Brogan and Smith point out:
[U]sing the Web to network and make connections may be the easiest thing you’ve ever done. This means connecting on a personal level rather than a business one, so neither party wants anything from the other. In a way, the Web is the equivalent of chatting in a bar, though it’s the largest bar in the world, where superficial connection with almost anyone is possible. In that environment, we get to have an initial relationship, but it can be used as a foundation to build on later. The easiest way to build on that relationship is in person.
This paragraph struck me not because it’s some sort of transcendent Eureka-like declaration, but rather because it’s so simple it’s true. The “interwebs” makes any connection possible.
It got me thinking about how I use social media. I touched on it briefly in my last post talking about Twitter and the evolution to email. But I use my social media tools differently:
Twitter to me is the great giant macro-conversation. I use Twitter to connect with my industry (email marketing), find articles on my interests (email marketing, sports, general news, etc.), and have pretty genuine conversations with folks that I now consider my “friends.” My goal is to someday make those folks actual friends by meeting in person.
I’ve been on Facebook forever. I was on Facebook before it was open to the general public, when it was expanding from college to college up and down the east coast. (Sometimes timing and accessibility are everything, right Malcolm Gladwell?) I still use Facebook the same way I did 6 years ago: as a tool to keep up with high school and college friends, and share links occasionally (mostly for this blog, selfishly).
I don’t take quizzes. I don’t play Mafia Wars or Farmville or whatever games there are (beyond the occasional Scrabble game). That’s not my cup of tea. When I used to be an avid user of AOL Instant Messenger, I used to call it “IM stalking.” Facebook is in the same boat for me.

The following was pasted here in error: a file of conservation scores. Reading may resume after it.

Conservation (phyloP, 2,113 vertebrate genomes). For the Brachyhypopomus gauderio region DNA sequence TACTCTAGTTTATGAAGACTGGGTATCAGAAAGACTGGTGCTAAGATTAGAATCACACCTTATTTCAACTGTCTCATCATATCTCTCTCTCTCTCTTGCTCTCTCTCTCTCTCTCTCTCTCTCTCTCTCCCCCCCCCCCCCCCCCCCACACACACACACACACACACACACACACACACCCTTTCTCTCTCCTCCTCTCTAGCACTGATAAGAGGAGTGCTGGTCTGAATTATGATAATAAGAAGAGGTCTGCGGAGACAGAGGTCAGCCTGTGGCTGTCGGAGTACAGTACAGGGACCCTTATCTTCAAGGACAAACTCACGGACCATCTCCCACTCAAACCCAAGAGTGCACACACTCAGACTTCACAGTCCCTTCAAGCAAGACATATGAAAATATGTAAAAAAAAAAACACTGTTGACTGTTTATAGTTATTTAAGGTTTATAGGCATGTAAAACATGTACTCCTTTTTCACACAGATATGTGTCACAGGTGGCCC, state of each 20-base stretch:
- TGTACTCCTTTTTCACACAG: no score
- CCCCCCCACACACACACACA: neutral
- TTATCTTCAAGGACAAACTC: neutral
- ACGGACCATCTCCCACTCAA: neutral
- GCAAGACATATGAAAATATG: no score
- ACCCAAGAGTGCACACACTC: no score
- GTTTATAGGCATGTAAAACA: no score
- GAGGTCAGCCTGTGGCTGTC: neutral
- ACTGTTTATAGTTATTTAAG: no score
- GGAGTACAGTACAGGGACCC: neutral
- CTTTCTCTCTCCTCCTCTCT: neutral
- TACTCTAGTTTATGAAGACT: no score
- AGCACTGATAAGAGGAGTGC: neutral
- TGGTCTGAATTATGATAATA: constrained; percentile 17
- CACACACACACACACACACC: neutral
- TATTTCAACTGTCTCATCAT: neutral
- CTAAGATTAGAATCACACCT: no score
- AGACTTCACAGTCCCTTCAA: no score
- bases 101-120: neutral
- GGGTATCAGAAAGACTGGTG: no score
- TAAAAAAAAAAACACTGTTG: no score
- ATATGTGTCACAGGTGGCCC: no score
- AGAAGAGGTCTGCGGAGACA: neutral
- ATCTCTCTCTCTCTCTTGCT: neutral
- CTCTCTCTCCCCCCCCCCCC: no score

Still getting into LinkedIn slowly. I’ve had an account forever. I haven’t really grasped the full capacities of the application. It’s a work in progress for me.
Other Social Media Outlets
I’m diving into Delicious now for bookmarks. Really helpful. But I haven’t really gotten into the others.
After the jump, more about the social media commitment, my evolution of communication, why face-to-face is best, and a funny nothing-to-do-with-this-post video.
The bottom line is you have to make a commitment to social media.
I’m not saying you have to say “I’m going to spend 10 hours a week doing social media.” No.
It’s more like: Decide how you want to use each outlet, and commit to it. Stick with it. Be you. Be real.
Remember, the most important word in social media is SOCIAL.
Social = People.
People require authenticity. We can smell a fake from a mile away. If you tweet the same rotation of tweets every day, people will catch on to it. If you do nothing but retweet others’ posts or post links to your own blog (I am as guilty of this as anyone else, but I try not to), people will sniff that out.
The goal of social media should be: face-to-face in-real-life interaction.
Here’s how I’d love to use social media: Twitter -> Email -> Phone Call -> IRL meeting.
I’m hoping to go to the Email Evolution Conference in February in Miami. I’m hoping I can complete the last two steps of my above sequence before and during that conference.
Because “Face to Face Always Wins” as my good now-friend (from Twitter-to-IRL) DJ Waldow wrote. It wins because it’s real. We have so many ways to make connections now, but the ultimate goal is to meet in person, shake hands, give bear hugs (if you’re into that sort of thing).
How do you use social media? More importantly, how do you stay true to yourself in social media? How do you commit to it?